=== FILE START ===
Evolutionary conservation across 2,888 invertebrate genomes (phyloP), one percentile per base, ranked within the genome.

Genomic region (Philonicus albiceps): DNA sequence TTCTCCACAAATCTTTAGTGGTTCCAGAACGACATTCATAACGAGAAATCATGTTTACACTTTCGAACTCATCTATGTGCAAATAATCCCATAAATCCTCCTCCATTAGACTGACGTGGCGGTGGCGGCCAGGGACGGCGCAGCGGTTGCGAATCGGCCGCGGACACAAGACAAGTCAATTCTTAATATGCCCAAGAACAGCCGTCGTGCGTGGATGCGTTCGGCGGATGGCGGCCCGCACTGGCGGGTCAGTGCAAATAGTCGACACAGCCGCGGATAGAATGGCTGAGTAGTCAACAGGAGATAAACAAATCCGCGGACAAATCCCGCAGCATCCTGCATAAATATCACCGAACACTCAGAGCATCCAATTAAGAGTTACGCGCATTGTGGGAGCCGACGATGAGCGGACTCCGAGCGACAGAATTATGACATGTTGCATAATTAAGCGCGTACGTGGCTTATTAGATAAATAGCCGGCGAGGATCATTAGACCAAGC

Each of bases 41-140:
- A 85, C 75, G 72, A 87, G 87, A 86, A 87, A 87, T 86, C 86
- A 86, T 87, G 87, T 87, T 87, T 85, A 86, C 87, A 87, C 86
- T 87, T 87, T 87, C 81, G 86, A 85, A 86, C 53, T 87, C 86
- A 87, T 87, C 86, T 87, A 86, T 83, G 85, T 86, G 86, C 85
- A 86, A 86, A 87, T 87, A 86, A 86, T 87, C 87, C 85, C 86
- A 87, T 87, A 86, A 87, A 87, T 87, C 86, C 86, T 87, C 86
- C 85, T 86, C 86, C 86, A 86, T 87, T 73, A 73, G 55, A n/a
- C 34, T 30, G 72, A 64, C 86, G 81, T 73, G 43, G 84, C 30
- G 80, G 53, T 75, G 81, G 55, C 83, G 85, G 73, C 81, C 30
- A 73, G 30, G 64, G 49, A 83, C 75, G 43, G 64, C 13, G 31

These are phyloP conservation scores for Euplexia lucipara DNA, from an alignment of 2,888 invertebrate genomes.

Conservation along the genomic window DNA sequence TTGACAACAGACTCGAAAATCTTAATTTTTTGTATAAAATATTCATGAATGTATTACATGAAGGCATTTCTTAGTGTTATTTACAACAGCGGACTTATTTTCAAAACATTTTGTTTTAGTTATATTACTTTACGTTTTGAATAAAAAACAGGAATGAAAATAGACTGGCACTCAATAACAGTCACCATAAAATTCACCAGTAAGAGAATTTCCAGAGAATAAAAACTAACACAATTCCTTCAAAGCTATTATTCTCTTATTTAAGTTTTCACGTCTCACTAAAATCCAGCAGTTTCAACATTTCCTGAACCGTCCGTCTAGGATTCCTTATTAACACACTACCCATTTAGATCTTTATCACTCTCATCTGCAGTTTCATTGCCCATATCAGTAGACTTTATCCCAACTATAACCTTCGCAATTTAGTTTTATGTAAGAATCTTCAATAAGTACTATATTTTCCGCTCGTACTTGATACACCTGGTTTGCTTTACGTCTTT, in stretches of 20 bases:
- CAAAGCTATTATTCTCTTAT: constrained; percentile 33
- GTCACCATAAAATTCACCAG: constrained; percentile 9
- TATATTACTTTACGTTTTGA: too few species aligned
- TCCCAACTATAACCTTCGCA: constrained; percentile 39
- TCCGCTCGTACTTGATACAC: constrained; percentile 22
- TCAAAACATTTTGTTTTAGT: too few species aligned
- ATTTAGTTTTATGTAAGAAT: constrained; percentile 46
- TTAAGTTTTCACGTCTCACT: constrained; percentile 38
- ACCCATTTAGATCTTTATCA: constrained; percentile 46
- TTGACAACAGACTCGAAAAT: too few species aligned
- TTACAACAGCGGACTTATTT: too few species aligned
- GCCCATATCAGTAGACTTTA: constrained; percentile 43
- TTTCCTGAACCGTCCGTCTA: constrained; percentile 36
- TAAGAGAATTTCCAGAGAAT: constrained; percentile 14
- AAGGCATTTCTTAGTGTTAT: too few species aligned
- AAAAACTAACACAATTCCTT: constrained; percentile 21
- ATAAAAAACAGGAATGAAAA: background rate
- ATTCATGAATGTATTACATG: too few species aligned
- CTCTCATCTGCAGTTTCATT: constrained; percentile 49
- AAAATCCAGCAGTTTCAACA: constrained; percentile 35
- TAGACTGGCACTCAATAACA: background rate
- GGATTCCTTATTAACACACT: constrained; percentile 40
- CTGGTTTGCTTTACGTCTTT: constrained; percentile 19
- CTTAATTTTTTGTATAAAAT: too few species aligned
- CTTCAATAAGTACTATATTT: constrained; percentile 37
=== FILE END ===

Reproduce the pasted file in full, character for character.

Evolutionary conservation across 2,888 invertebrate genomes (phyloP), one percentile per base, ranked within the genome.

Genomic region (Philonicus albiceps): DNA sequence TTCTCCACAAATCTTTAGTGGTTCCAGAACGACATTCATAACGAGAAATCATGTTTACACTTTCGAACTCATCTATGTGCAAATAATCCCATAAATCCTCCTCCATTAGACTGACGTGGCGGTGGCGGCCAGGGACGGCGCAGCGGTTGCGAATCGGCCGCGGACACAAGACAAGTCAATTCTTAATATGCCCAAGAACAGCCGTCGTGCGTGGATGCGTTCGGCGGATGGCGGCCCGCACTGGCGGGTCAGTGCAAATAGTCGACACAGCCGCGGATAGAATGGCTGAGTAGTCAACAGGAGATAAACAAATCCGCGGACAAATCCCGCAGCATCCTGCATAAATATCACCGAACACTCAGAGCATCCAATTAAGAGTTACGCGCATTGTGGGAGCCGACGATGAGCGGACTCCGAGCGACAGAATTATGACATGTTGCATAATTAAGCGCGTACGTGGCTTATTAGATAAATAGCCGGCGAGGATCATTAGACCAAGC

Each of bases 41-140:
- A 85, C 75, G 72, A 87, G 87, A 86, A 87, A 87, T 86, C 86
- A 86, T 87, G 87, T 87, T 87, T 85, A 86, C 87, A 87, C 86
- T 87, T 87, T 87, C 81, G 86, A 85, A 86, C 53, T 87, C 86
- A 87, T 87, C 86, T 87, A 86, T 83, G 85, T 86, G 86, C 85
- A 86, A 86, A 87, T 87, A 86, A 86, T 87, C 87, C 85, C 86
- A 87, T 87, A 86, A 87, A 87, T 87, C 86, C 86, T 87, C 86
- C 85, T 86, C 86, C 86, A 86, T 87, T 73, A 73, G 55, A n/a
- C 34, T 30, G 72, A 64, C 86, G 81, T 73, G 43, G 84, C 30
- G 80, G 53, T 75, G 81, G 55, C 83, G 85, G 73, C 81, C 30
- A 73, G 30, G 64, G 49, A 83, C 75, G 43, G 64, C 13, G 31

These are phyloP conservation scores for Euplexia lucipara DNA, from an alignment of 2,888 invertebrate genomes.

Conservation along the genomic window DNA sequence TTGACAACAGACTCGAAAATCTTAATTTTTTGTATAAAATATTCATGAATGTATTACATGAAGGCATTTCTTAGTGTTATTTACAACAGCGGACTTATTTTCAAAACATTTTGTTTTAGTTATATTACTTTACGTTTTGAATAAAAAACAGGAATGAAAATAGACTGGCACTCAATAACAGTCACCATAAAATTCACCAGTAAGAGAATTTCCAGAGAATAAAAACTAACACAATTCCTTCAAAGCTATTATTCTCTTATTTAAGTTTTCACGTCTCACTAAAATCCAGCAGTTTCAACATTTCCTGAACCGTCCGTCTAGGATTCCTTATTAACACACTACCCATTTAGATCTTTATCACTCTCATCTGCAGTTTCATTGCCCATATCAGTAGACTTTATCCCAACTATAACCTTCGCAATTTAGTTTTATGTAAGAATCTTCAATAAGTACTATATTTTCCGCTCGTACTTGATACACCTGGTTTGCTTTACGTCTTT, in stretches of 20 bases:
- CAAAGCTATTATTCTCTTAT: constrained; percentile 33
- GTCACCATAAAATTCACCAG: constrained; percentile 9
- TATATTACTTTACGTTTTGA: too few species aligned
- TCCCAACTATAACCTTCGCA: constrained; percentile 39
- TCCGCTCGTACTTGATACAC: constrained; percentile 22
- TCAAAACATTTTGTTTTAGT: too few species aligned
- ATTTAGTTTTATGTAAGAAT: constrained; percentile 46
- TTAAGTTTTCACGTCTCACT: constrained; percentile 38
- ACCCATTTAGATCTTTATCA: constrained; percentile 46
- TTGACAACAGACTCGAAAAT: too few species aligned
- TTACAACAGCGGACTTATTT: too few species aligned
- GCCCATATCAGTAGACTTTA: constrained; percentile 43
- TTTCCTGAACCGTCCGTCTA: constrained; percentile 36
- TAAGAGAATTTCCAGAGAAT: constrained; percentile 14
- AAGGCATTTCTTAGTGTTAT: too few species aligned
- AAAAACTAACACAATTCCTT: constrained; percentile 21
- ATAAAAAACAGGAATGAAAA: background rate
- ATTCATGAATGTATTACATG: too few species aligned
- CTCTCATCTGCAGTTTCATT: constrained; percentile 49
- AAAATCCAGCAGTTTCAACA: constrained; percentile 35
- TAGACTGGCACTCAATAACA: background rate
- GGATTCCTTATTAACACACT: constrained; percentile 40
- CTGGTTTGCTTTACGTCTTT: constrained; percentile 19
- CTTAATTTTTTGTATAAAAT: too few species aligned
- CTTCAATAAGTACTATATTT: constrained; percentile 37